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My name is Vanessa Giannos and I will be doing a PhD. My research project title is: Heating up the Boardroom: Exploring the experience of symptomatic menopausal leaders in Australia.
Background to the research (Jack et al. 2014, 2016, Brewis et al. 2016)
I will be doing a cross-discipline study, exploring menopause, stress, coping and support strategies for menopausal leaders in the Workplace (within the HR/Leadership Field).
• ‘Menopause at work’ is a relatively new phenomena affecting millions of Gen X women globally Menopausal leaders are a key talent pool for senior and executive roles. Menopause creates numerous physical and emotional issues and can be debilitating for many women. There is evidence that some women experience low workability and/or withdraw from the workforce.
• Fourteen studies globally: ten cross-sectional; seven quantitative; five qualitative; and two mixed-methods.
• One study reported in HR/Leadership literature. No studies track the menopause experience in real-time or based solely on menopausal leaders to date.
• Lack of understanding of how Bio-Psycho-Social-Cultural-Work (BPSCW) beliefs/stressors influence menopause symptoms and how these affect menopausal women at work.
Purpose
The aim of the research is to empower menopausal leaders to better cope with menopause at work. The purpose of the present exploratory study is to develop a theoretical framework and practical support program to improve the awareness, resources and practical support for menopausal leaders in Australia. Primary research question: What is the experience of symptomatic menopausal leaders at work?
Data Gathering & Sample Strategy (Creswell ; Saunders, Tracy 2016)
• Recruitment: Deploy a purposive, stratified, criterion-based sample with maximum variation. Inclusion/exclusion criteria have been developed based on the literature. Recruitment Strategy: Posts to Facebook and LinkedIn groups; contacting management and menopause institutions; direct emails to 3500 network; leaflets, snowballing, and advertising if necessary.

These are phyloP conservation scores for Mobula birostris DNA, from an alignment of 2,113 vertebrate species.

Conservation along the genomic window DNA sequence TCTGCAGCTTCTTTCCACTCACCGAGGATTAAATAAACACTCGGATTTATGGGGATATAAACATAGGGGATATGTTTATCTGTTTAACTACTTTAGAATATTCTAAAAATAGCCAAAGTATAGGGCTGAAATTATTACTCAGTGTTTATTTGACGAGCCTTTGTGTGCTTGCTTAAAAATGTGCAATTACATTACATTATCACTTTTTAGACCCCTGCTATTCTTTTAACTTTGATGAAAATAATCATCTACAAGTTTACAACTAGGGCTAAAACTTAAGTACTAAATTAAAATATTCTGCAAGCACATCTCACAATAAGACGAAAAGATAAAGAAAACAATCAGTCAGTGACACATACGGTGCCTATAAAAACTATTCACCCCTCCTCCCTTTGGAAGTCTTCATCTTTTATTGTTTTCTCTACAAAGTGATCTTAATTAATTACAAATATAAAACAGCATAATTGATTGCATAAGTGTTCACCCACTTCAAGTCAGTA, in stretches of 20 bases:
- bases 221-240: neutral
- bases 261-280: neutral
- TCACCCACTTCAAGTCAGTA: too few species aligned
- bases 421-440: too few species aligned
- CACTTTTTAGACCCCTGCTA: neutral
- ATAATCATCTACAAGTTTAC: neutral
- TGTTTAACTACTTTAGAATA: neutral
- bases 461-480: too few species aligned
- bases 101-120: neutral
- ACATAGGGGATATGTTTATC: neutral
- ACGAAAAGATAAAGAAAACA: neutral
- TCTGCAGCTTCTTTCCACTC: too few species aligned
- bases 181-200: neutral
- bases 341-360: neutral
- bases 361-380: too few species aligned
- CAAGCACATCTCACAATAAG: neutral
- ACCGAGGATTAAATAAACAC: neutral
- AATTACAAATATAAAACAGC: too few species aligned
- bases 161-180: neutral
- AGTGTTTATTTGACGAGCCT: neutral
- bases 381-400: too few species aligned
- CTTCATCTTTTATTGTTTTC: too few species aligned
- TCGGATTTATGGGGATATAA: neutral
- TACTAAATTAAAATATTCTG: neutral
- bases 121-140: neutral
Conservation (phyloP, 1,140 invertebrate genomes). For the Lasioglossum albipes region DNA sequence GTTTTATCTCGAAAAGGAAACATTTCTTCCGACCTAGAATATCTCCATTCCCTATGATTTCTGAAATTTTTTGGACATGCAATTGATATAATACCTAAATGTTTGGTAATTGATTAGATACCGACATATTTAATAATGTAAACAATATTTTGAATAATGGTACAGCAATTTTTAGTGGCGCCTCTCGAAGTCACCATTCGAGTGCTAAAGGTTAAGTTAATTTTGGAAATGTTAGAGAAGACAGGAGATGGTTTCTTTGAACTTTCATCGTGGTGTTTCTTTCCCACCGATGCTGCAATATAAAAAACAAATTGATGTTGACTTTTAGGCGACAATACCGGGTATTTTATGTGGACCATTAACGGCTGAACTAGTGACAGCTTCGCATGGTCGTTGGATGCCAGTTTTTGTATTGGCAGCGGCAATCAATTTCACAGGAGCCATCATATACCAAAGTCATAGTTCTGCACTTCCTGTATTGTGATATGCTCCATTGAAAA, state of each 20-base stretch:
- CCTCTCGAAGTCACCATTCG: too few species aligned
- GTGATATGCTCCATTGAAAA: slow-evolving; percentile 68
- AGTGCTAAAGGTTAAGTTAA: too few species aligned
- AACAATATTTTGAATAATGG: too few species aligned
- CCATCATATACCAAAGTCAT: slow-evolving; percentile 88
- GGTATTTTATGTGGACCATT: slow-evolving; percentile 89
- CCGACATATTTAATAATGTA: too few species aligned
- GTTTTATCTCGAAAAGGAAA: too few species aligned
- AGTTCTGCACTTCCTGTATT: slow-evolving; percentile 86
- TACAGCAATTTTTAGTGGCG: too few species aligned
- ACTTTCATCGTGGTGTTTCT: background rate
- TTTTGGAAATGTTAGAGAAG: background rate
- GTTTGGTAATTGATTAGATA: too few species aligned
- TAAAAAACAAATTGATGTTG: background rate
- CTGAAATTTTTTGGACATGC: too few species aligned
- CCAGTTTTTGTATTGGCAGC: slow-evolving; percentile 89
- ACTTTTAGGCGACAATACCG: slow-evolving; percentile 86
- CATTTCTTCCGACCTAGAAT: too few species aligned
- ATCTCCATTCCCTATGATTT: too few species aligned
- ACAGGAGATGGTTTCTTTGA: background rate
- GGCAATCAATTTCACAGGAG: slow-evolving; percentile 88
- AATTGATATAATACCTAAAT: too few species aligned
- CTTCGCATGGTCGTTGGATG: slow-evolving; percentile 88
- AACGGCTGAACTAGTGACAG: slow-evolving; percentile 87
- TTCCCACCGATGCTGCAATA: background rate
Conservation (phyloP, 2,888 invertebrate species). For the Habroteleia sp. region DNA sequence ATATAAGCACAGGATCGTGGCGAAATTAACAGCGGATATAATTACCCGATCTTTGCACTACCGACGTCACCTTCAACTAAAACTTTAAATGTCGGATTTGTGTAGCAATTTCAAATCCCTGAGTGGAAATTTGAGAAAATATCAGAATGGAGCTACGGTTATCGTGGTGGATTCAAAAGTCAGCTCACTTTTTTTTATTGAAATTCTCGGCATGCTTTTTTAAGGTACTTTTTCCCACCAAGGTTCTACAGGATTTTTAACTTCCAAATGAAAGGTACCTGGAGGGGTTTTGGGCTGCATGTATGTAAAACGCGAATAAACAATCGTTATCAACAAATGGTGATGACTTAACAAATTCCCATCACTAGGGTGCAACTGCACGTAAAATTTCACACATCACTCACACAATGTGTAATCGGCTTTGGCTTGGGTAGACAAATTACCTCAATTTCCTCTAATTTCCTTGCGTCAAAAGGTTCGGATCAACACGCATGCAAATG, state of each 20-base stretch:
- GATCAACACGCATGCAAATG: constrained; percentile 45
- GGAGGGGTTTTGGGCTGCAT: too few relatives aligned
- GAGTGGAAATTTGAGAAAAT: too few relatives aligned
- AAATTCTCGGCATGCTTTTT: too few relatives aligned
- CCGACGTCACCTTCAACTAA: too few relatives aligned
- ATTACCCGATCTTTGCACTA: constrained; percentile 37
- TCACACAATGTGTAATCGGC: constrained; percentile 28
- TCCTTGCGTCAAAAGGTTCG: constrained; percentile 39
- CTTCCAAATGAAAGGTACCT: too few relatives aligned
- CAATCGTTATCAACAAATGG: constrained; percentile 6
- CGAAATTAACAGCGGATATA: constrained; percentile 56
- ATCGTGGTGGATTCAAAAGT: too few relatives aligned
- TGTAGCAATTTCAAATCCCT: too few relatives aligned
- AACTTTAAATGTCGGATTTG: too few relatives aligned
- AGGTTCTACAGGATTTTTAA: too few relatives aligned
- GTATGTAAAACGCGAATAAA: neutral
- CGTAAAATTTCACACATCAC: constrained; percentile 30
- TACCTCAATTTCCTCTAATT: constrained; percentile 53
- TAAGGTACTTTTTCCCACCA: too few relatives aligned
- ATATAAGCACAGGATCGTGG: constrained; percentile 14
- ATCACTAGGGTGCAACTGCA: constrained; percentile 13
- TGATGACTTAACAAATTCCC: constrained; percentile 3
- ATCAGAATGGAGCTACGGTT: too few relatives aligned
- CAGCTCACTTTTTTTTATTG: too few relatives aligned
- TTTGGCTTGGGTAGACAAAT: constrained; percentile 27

• Population – Menopausal working women in Australia; Sample Frame – Menopausal leaders in Australia, 40-52 years old; Unit of analysis – individuals; Sample: n =12 (Data point: 12 weeks x diary, 3 x in-depth interviews). Most women experience ‘natural’ menopause transition between 40-52 years old. Leaders are defined as having at least 3 direct reports.
Methods (xxxxxx Braun &Clarke 2016)
A predominately qualitative study is considered most suitable to address the research question, aim and purpose as the research methods and methodology need to create real-time, thick, deep, rich and holistic understanding of the different facets and nuances of the menopausal leaders’ experience. A multi-case, multi and mixed-method case study methodology will be used to ensure richness and quality, informed by Maxwell’s interactive approach (2009) and Tracy’s “8 Big Tent” (2016).
The design seeks to ensure a valid, credible and longitudinal (more than one data collection time-point) (xxx), exploratory study. Methods include: